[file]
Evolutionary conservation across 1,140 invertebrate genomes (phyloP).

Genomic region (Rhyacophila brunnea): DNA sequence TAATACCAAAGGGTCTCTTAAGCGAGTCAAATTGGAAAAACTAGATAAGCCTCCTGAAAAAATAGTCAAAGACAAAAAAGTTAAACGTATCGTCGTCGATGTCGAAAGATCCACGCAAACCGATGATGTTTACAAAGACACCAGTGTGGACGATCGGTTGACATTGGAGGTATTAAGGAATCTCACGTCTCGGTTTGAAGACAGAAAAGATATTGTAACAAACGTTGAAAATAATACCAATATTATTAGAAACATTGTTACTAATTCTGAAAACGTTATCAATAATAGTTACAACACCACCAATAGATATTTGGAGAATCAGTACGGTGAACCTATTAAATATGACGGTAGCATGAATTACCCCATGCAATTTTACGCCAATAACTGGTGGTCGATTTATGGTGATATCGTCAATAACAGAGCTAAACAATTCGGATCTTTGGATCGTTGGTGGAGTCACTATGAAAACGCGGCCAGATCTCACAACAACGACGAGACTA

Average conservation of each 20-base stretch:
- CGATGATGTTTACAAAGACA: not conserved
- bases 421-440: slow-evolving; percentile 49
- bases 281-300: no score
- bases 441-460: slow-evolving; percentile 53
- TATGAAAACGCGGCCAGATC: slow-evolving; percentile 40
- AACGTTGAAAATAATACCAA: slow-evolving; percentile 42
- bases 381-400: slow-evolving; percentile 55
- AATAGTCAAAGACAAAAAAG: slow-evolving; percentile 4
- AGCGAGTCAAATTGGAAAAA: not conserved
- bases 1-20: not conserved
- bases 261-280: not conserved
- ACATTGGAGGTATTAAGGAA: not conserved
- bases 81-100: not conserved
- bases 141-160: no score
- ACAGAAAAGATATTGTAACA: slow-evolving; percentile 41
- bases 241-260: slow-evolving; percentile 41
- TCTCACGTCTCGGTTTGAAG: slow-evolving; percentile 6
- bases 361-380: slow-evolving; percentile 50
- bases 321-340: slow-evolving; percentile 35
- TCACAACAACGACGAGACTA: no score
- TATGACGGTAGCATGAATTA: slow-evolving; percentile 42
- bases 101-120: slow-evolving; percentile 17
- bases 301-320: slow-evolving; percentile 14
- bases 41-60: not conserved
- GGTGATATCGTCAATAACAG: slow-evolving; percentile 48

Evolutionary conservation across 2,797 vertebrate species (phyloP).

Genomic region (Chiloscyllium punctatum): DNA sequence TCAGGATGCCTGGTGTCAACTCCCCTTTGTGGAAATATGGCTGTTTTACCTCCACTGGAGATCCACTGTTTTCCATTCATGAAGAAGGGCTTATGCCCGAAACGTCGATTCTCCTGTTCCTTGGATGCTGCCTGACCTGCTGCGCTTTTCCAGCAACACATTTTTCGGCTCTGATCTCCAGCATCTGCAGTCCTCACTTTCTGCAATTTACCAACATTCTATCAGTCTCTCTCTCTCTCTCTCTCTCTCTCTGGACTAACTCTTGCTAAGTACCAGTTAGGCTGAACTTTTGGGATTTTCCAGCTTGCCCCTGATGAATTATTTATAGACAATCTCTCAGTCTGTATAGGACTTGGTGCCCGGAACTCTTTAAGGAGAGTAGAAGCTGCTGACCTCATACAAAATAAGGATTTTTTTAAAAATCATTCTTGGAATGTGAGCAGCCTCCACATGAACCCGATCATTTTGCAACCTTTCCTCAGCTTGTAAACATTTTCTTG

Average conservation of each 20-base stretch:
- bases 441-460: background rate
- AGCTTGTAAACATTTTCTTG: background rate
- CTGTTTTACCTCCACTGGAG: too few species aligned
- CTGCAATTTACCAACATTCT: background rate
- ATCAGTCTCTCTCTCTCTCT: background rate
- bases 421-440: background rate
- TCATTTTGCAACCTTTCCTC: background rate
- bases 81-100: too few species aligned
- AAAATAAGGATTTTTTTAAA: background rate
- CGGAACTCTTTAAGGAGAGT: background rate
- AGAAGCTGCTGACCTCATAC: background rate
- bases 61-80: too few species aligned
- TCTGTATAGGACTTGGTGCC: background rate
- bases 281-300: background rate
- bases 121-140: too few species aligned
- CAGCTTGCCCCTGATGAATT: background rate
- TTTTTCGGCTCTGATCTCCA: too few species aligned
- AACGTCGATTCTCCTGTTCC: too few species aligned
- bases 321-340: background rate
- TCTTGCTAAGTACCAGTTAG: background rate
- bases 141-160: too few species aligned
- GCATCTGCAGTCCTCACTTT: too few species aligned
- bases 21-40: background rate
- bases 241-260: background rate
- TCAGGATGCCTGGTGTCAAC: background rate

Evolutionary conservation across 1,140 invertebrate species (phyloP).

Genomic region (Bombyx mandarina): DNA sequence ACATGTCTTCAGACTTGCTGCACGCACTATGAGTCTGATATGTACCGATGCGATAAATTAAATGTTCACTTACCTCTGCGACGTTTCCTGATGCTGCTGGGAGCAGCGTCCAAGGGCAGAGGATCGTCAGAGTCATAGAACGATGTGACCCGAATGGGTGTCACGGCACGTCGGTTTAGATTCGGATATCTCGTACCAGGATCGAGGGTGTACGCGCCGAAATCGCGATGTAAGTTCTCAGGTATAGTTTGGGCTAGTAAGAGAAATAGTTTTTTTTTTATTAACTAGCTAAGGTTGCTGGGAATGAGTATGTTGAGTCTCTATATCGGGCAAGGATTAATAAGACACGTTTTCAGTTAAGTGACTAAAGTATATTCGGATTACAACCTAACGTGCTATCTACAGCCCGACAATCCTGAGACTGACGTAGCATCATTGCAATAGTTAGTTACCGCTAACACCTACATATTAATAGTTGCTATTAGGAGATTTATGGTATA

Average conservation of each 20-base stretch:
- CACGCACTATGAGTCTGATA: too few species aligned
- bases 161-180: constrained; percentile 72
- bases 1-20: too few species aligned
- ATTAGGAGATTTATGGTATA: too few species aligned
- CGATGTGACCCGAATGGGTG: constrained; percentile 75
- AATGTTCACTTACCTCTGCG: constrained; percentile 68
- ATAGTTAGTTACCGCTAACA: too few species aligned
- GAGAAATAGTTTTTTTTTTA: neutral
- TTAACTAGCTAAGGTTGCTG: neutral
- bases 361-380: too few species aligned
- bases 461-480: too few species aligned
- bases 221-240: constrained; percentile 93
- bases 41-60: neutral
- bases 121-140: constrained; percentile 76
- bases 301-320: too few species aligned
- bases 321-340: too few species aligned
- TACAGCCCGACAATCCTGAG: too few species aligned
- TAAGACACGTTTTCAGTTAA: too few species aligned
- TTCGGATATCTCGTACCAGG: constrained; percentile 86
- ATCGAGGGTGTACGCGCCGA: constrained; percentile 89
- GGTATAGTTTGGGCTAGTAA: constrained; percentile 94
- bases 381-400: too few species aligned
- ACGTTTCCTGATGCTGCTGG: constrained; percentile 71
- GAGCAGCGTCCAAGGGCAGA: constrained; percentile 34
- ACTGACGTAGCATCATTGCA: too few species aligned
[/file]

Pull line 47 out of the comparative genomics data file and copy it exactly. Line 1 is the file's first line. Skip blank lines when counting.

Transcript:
- CAGCTTGCCCCTGATGAATT: background rate